One of the most common consequences of monkeypox infection during pregnancy is stillbirth. This is because the monkeypox virus can cross the placenta and infect the fetus, leading to fetal death. Monkeypox is also known to cause preterm labor, which can further increase the risk of stillbirths.
Monkeypox can also cause spontaneous abortion, which is when a pregnancy ends on its own before 20 weeks gestation. This is because the monkeypox virus can cause severe damage to the placenta, leading to the separation of the placenta from the uterine wall.
Monkeypox infection can also lead to placental insufficiency, which is when the placenta does not provide enough oxygen and nutrients to the fetus.
Miscarriage is another possible consequence of monkeypox infection during pregnancy. This is because the virus can cause inflammation of the uterus, which can lead to the premature expulsion of the fetus.
Monkeypox infection can also cause uterine rupture, which is a serious complication that can be life-threatening for both the mother and the fetus.
Congenital infections pertain to infections that are passed from the mother to the fetus during pregnancy. Monkeypox infection can cause congenital monkeypox, which is a serious infection that can lead to congenital disabilities, stillbirths, and neonatal death. Skin-to-skin contact with people who have monkeypox should be avoided to prevent adverse pregnancy outcomes.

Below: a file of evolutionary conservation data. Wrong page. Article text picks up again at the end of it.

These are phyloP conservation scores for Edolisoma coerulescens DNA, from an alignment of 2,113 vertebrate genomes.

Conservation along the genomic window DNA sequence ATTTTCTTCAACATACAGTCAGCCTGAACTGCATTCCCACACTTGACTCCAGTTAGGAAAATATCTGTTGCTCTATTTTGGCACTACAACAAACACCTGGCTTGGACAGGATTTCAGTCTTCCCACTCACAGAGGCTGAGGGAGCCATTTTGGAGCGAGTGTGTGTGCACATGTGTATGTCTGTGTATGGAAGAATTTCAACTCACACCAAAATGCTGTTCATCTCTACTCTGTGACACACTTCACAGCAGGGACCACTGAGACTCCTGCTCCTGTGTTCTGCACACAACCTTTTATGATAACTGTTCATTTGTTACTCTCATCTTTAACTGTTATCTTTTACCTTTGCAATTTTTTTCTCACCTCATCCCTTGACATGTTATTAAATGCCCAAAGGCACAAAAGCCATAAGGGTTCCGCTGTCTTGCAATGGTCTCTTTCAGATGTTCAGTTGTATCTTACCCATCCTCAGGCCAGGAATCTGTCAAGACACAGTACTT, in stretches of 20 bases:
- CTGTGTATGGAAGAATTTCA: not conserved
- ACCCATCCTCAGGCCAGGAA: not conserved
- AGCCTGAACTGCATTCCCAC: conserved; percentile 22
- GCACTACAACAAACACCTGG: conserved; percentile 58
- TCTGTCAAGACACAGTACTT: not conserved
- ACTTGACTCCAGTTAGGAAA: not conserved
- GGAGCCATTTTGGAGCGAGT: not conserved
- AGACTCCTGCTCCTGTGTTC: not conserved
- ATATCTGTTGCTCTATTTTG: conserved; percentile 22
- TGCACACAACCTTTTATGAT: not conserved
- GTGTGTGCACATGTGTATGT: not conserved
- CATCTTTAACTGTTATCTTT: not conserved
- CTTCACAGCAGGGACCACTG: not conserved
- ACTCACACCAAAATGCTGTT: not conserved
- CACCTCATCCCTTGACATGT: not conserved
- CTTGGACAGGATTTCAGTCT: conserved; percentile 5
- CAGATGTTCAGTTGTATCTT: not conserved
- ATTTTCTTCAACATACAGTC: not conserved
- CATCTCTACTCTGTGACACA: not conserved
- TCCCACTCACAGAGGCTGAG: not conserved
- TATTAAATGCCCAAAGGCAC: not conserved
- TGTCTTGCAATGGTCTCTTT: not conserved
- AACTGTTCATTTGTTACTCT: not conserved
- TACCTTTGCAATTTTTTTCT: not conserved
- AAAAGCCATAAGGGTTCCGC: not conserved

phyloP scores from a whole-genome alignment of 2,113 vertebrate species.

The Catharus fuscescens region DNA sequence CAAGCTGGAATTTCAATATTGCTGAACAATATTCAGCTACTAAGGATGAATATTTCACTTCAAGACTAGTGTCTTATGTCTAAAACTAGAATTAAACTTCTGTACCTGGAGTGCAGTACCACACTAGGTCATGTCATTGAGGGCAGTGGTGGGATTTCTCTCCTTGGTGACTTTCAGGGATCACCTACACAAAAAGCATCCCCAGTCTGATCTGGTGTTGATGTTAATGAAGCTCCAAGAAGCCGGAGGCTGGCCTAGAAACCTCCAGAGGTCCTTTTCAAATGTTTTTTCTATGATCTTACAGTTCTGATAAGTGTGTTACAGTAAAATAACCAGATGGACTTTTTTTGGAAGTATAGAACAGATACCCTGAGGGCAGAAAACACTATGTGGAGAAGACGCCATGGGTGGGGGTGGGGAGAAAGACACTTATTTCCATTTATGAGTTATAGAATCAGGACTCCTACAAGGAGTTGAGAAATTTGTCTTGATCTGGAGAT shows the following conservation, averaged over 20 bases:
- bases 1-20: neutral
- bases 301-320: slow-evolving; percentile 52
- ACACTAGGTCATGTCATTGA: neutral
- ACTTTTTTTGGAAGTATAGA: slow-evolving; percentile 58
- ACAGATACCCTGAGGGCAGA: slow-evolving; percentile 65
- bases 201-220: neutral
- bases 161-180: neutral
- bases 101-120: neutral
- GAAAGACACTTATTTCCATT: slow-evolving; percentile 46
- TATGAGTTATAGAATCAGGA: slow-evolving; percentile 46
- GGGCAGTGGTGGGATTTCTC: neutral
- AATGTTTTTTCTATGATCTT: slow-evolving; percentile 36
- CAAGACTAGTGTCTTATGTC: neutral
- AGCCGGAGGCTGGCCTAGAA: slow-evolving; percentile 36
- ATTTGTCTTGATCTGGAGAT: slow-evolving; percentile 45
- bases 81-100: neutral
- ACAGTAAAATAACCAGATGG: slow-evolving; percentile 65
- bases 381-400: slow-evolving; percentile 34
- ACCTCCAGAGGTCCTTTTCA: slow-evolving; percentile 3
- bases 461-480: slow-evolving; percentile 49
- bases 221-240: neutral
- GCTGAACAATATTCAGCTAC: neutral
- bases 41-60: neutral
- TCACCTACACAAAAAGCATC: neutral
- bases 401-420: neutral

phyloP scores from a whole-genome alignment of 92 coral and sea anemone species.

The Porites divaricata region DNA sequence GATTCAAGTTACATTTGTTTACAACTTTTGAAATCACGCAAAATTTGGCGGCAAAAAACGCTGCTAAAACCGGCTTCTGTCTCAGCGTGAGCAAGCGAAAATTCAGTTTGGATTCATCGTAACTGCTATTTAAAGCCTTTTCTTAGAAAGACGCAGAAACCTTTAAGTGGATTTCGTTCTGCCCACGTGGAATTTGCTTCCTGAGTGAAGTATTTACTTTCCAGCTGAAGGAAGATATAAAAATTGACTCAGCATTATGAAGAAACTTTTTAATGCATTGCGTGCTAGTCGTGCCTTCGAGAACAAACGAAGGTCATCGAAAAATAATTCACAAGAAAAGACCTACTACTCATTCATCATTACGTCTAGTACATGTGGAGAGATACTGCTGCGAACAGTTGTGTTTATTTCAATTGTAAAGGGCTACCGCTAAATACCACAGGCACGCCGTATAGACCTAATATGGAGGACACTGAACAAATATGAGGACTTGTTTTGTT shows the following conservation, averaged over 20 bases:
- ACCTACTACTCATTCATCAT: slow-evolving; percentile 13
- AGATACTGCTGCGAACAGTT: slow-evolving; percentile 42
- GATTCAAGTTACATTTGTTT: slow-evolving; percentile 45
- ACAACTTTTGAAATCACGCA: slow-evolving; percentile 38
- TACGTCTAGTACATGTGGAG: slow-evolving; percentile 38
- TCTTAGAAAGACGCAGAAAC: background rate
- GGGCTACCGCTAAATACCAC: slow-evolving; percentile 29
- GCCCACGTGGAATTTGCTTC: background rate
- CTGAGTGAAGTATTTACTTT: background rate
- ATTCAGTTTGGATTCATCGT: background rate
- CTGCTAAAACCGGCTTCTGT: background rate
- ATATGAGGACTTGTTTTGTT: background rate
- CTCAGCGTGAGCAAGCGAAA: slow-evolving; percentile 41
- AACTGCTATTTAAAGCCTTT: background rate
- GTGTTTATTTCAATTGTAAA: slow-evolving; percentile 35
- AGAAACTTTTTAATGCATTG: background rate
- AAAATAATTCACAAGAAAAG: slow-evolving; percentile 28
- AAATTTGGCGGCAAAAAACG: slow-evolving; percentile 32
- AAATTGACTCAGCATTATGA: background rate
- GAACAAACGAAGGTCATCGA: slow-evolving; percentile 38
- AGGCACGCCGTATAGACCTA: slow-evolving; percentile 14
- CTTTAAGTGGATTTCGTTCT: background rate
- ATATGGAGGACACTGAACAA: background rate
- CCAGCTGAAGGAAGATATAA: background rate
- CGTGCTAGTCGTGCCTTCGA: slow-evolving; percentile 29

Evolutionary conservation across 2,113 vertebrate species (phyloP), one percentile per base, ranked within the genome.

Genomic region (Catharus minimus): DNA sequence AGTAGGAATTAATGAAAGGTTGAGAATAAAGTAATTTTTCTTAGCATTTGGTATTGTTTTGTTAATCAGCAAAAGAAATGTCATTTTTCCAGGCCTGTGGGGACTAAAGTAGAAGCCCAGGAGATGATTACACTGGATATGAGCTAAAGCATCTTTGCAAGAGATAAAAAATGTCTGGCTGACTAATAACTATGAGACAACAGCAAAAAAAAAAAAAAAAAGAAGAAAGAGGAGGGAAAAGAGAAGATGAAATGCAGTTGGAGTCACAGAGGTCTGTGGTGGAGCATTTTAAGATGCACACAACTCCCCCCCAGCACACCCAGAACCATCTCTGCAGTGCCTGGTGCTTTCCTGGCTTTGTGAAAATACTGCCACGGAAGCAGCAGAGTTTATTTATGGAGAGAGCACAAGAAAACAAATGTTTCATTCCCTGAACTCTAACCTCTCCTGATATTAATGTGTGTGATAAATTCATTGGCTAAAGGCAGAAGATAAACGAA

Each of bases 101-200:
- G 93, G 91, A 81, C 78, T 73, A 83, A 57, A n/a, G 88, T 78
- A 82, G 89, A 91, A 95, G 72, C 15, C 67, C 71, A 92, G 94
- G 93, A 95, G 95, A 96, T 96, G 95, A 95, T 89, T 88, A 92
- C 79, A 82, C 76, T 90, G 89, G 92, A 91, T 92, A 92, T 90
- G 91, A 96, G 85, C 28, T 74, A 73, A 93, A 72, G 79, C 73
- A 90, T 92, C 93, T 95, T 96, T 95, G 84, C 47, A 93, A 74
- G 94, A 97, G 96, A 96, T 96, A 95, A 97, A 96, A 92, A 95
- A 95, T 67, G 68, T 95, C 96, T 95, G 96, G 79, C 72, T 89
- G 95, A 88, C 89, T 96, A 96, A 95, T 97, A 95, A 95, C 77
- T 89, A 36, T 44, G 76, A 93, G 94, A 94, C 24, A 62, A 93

Pregnant women who develop monkeypox should be closely monitored by their healthcare provider. If you think you have been exposed to monkeypox, please contact your healthcare provider immediately to avoid pregnancy loss.
Another possible consequence of monkeypox virus infection during pregnancy is neonatal monkeypox. This is a serious infection that can cause severe respiratory distress, organ failure, and death in newborn babies. Pregnancy loss is expected in some cases of monkeypox virus infections in pregnancy.
If you have monkeypox and are breastfeeding, you should contact your doctor. They will evaluate the threat of transmission as well as the risks of stopping breastfeeding.
If you are able to breastfeed and have close contact, they will tell you how to reduce the risk by taking measures such as covering your lesions and wearing a mask. The risk of infection should be balanced with the potential harm caused by not breastfeeding and not having close contact between parent and child.
There is no solid evidence yet that proves that the monkeypox virus can be spread from parent to child through breastmilk. In most cases, there is no need to interrupt breastfeeding. However, following your healthcare provider’s recommendations is important. Disease control and prevention must always be a priority at all times.
What Are the Symptoms of Monkeypox on Pregnant Women?